David Adam Gallery
During August the moors of Glen Mark are dyed purple with the flowers of Ling heather and the unrelenting hum of busy honey bees fills the air. This year's show of heather colour seems to be the very best, as far as my memory recalls, and every footstep through the heather releases a cloud of pollen dust. Nevertheless, the healthy heather seems to betray the welfare of its main resident, the Red Grouse, and today very few birds flush at my feet.
My middle of nowhere destination is Naked Hill with its ancient, ruinous bothy and then finally Braid Cairn, the bulky, domed neighbour of Mount Keen. Fog cements the higher moors in a disorientating grey murk that hides my line of sight to the bothy and a wait for an hour in dew filled cloud and biting midgies drew my patience out to the limit of endurance until, finally, the occluded sun-god accompanied by a light wind burned the fog off to reveal acres of bog entrenched purple and the tiny granite bigging a mile or so away; a wet slog ensued.
Miles from anywhere, this bothy is hewn from the land. The roof, long since absorbed by nature, would have been log joisted and covered in heather turfs. The door aperture is small but the lintel is still standing and the only evidence of what it was used for is drilled into a granite wall block ..... an iron ring cleat for tying a pony or dog to. Stalking comes to mind first of all, but then the extensive wrought iron fencing in the surrounding area may imply another use as a worker shelter, or maybe it was used for illicit whisky distilling but there is no ready water supply and the stonework finish too laboured.
Many of the granite blocks are dressed but no fireplace or chimney flue is now obvious. The blocks may have been brought in by pony sled or brought down from the rocky exposures on nearby Naked Hill then dressed on the spot. This bothy in the middle of boggy nowhere has always intrigued me and can be seen from the south, east and west on this open area of rough moorland for miles around, but this is my first visit. Two neuks are in the wall next to the door maybe for candlelight and a massive, door sized granite slab lies astride the door aperture outside, all strange and mysterious to me ..... what hermit had dominion here ..... I wouldn't mind, far from the madding glen crowds, and in for a bothy nicht.
Braid Cairn has several tops to its domed bulk and those tops are scoured flat like the granite boulders that deck the surface heath of Crowberry. Very healthy looking Mountain Hare love this hill that sits at just under Munro level and many of the tumbled slabs shelter the beasts from the foraging attention of the eagles that live nearby. The hill is an attractive stop-over for Wheatears and Golden Plovers during migration, and I have wondered if Dotterel also pay Braid Cairn a visit during arrival in May or departure in September. Ptarmigan have frequented Mount Keen but I have never seen them on Braid Cairn despite finding feathers here.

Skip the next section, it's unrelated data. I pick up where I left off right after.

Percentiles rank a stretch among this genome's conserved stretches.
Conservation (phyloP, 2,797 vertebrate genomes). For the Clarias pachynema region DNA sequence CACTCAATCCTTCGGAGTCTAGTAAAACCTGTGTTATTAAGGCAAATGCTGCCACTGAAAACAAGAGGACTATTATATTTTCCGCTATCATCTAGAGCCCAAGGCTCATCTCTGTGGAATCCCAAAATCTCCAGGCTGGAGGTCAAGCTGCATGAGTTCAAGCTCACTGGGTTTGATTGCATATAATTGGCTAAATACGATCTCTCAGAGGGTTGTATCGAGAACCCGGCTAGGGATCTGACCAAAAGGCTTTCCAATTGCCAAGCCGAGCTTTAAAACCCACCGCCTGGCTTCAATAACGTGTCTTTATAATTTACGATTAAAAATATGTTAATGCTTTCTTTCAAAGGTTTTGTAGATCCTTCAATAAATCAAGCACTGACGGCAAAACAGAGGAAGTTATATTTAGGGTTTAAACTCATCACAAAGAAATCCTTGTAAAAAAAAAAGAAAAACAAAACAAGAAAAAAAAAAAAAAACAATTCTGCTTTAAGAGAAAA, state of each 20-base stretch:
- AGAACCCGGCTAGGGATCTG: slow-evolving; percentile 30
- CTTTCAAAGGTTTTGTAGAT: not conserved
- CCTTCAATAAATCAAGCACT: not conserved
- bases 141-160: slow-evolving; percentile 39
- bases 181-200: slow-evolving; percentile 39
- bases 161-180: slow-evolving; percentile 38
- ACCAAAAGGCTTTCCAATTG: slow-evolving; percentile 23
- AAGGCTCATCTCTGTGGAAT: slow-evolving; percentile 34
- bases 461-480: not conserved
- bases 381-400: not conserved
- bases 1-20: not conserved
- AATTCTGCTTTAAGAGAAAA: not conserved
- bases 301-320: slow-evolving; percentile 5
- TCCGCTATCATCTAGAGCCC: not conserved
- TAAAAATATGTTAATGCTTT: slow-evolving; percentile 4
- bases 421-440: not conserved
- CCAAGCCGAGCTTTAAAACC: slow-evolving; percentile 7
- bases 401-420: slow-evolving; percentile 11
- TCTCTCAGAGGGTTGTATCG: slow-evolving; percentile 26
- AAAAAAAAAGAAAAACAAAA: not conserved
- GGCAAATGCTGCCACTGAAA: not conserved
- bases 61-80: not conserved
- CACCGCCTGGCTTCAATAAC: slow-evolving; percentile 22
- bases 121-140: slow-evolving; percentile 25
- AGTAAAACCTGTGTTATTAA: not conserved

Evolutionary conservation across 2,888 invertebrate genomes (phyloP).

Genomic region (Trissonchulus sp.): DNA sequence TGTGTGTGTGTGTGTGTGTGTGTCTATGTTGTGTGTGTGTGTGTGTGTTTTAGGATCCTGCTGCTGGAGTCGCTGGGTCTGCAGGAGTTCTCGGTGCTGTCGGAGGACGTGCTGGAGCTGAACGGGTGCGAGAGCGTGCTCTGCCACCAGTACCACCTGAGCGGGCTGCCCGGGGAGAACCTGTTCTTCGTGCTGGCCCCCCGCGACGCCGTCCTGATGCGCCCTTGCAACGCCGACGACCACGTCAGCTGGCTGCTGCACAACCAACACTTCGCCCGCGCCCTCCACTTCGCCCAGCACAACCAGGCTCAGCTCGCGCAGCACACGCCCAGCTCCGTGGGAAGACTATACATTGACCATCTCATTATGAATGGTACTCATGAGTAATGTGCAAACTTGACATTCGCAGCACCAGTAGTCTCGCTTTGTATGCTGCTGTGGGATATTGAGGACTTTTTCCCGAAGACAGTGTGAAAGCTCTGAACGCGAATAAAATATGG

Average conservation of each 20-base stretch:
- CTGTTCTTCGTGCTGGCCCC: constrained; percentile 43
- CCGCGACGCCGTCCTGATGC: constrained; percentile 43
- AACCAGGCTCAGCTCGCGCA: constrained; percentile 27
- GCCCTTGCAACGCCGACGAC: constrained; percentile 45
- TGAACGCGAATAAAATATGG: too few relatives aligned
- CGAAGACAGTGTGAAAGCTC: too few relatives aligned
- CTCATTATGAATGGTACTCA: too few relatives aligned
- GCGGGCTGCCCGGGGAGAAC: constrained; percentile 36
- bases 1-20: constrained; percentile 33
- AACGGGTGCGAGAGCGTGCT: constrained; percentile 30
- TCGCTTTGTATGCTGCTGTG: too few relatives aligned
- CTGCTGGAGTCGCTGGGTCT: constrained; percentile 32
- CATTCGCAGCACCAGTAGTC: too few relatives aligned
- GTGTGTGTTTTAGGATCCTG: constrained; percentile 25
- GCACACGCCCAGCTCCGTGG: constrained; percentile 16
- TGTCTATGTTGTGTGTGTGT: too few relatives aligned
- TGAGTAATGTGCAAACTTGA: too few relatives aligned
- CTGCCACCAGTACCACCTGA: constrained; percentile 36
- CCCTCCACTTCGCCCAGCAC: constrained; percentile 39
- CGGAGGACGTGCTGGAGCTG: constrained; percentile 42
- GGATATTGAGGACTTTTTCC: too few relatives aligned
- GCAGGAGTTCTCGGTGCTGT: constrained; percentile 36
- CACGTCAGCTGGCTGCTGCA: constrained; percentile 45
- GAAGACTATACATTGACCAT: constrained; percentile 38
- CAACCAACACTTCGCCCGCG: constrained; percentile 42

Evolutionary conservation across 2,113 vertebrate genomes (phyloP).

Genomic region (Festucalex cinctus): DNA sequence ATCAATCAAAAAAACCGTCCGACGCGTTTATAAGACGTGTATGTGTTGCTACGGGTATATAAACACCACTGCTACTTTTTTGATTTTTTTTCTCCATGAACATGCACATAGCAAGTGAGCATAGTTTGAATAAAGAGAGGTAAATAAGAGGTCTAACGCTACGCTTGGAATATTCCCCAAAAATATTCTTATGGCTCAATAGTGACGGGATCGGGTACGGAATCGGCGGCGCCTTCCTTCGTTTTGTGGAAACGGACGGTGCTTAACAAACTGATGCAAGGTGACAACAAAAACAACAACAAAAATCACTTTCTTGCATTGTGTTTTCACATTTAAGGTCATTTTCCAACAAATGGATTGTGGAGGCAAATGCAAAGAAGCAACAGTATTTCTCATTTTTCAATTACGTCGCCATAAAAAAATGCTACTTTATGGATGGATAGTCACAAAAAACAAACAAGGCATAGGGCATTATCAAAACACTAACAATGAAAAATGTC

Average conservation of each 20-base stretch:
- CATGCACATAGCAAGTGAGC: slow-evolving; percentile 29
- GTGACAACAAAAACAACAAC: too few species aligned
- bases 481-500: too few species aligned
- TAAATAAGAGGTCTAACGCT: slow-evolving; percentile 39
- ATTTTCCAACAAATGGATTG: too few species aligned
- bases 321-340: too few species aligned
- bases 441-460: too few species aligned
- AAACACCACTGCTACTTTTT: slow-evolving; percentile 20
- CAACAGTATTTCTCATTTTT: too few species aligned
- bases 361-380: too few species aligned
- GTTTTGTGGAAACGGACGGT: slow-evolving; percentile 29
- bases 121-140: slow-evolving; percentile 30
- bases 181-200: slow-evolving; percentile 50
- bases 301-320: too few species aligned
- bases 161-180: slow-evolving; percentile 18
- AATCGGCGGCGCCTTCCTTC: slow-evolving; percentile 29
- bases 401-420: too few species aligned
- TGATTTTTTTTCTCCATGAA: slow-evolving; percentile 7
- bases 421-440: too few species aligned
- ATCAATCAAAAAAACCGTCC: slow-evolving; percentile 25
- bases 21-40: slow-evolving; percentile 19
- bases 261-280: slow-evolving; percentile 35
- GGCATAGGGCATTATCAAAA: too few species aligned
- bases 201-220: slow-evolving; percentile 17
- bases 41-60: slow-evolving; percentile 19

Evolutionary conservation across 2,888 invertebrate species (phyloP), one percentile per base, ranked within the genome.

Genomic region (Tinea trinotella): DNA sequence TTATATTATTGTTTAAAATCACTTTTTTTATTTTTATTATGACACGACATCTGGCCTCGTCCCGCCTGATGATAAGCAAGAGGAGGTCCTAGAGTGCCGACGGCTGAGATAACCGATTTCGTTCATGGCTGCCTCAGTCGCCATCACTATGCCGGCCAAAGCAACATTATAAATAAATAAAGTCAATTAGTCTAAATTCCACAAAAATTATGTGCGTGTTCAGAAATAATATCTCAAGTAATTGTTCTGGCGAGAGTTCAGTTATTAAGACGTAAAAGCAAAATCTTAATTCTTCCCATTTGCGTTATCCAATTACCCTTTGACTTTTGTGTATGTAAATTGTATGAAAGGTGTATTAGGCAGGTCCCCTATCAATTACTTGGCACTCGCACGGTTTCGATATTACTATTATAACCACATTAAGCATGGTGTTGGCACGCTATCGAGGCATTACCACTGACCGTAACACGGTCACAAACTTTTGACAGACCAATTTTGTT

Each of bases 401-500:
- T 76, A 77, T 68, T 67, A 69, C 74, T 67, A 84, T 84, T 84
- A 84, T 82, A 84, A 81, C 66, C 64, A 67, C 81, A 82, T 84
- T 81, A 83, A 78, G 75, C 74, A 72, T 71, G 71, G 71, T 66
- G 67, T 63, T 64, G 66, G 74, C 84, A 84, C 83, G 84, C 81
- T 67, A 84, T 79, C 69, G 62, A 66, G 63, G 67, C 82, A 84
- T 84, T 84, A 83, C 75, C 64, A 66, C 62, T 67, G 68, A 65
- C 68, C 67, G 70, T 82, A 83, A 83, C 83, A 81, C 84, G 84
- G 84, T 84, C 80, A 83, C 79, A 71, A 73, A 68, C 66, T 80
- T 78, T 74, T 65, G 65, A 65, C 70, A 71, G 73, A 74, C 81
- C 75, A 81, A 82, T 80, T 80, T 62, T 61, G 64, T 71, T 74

Well nothing was really interested in flying around today except a distant sighting of a Golden Eagle, an inquisitive Red Kite, a Kestrel, several Wheatears and Meadow Pipits plus one Kestrel sized falcon that looked like a slender Peregrine with long, narrow wings. I am convinced that I saw a Hobby in this glen a few years back, but my record was thrown out by the Angus rare birds panel. I think that the Hobby has bred further north so vagrant birds might appear in Angus and expert 'birders' have confirmed that with independent observations recently.
There are areas of moorland in Angus that just seem barren of life. If there are no Red Grouse or Mountain Hare present then foraging raptors are not present. This area east of Braid Cairn rarely sees a hunting eagle because there is nothing to hunt ..... why waste time. The Mountain Hare are atop Braid Cairn and the Red Grouse, to my ken, are just absent. Eagles are more likely to be seen where grouse populations are higher and I do know that resident eagles in this area frequent neighbouring 'grouse only' shooting estates, in fact the breeding eagles from a 'rewilding principled' Glen Tanar estate in Aberdeenshire pop over the boundary, more often than not, to cadge prey from a 'grouse only' estate in Angus.
The history of moorland is fascinating and how it changes at nature's and man's behest. Near our bothy lie the twisted bars of wrought iron fencing, some five feet high, that run for miles around various estate marches and the purpose was to keep deer out or, indeed, in. Many of the iron bars are drilled into large boulders then hot leaded into place, unfortunately the boulders have to be set on unstable peat foundations, so no matter how strongly built the iron work is, the fence continuity is fugitive when one boulder topples or sinks; a very time consuming and costly fence no doubt and presumably originating from the Victorian era. One disused deer jump allowed deer out, but not into a fenced off enclosure or estate, and I do get the impression that deer evacuation to protect grouse populations from disease vectoring Tick is nothing new ....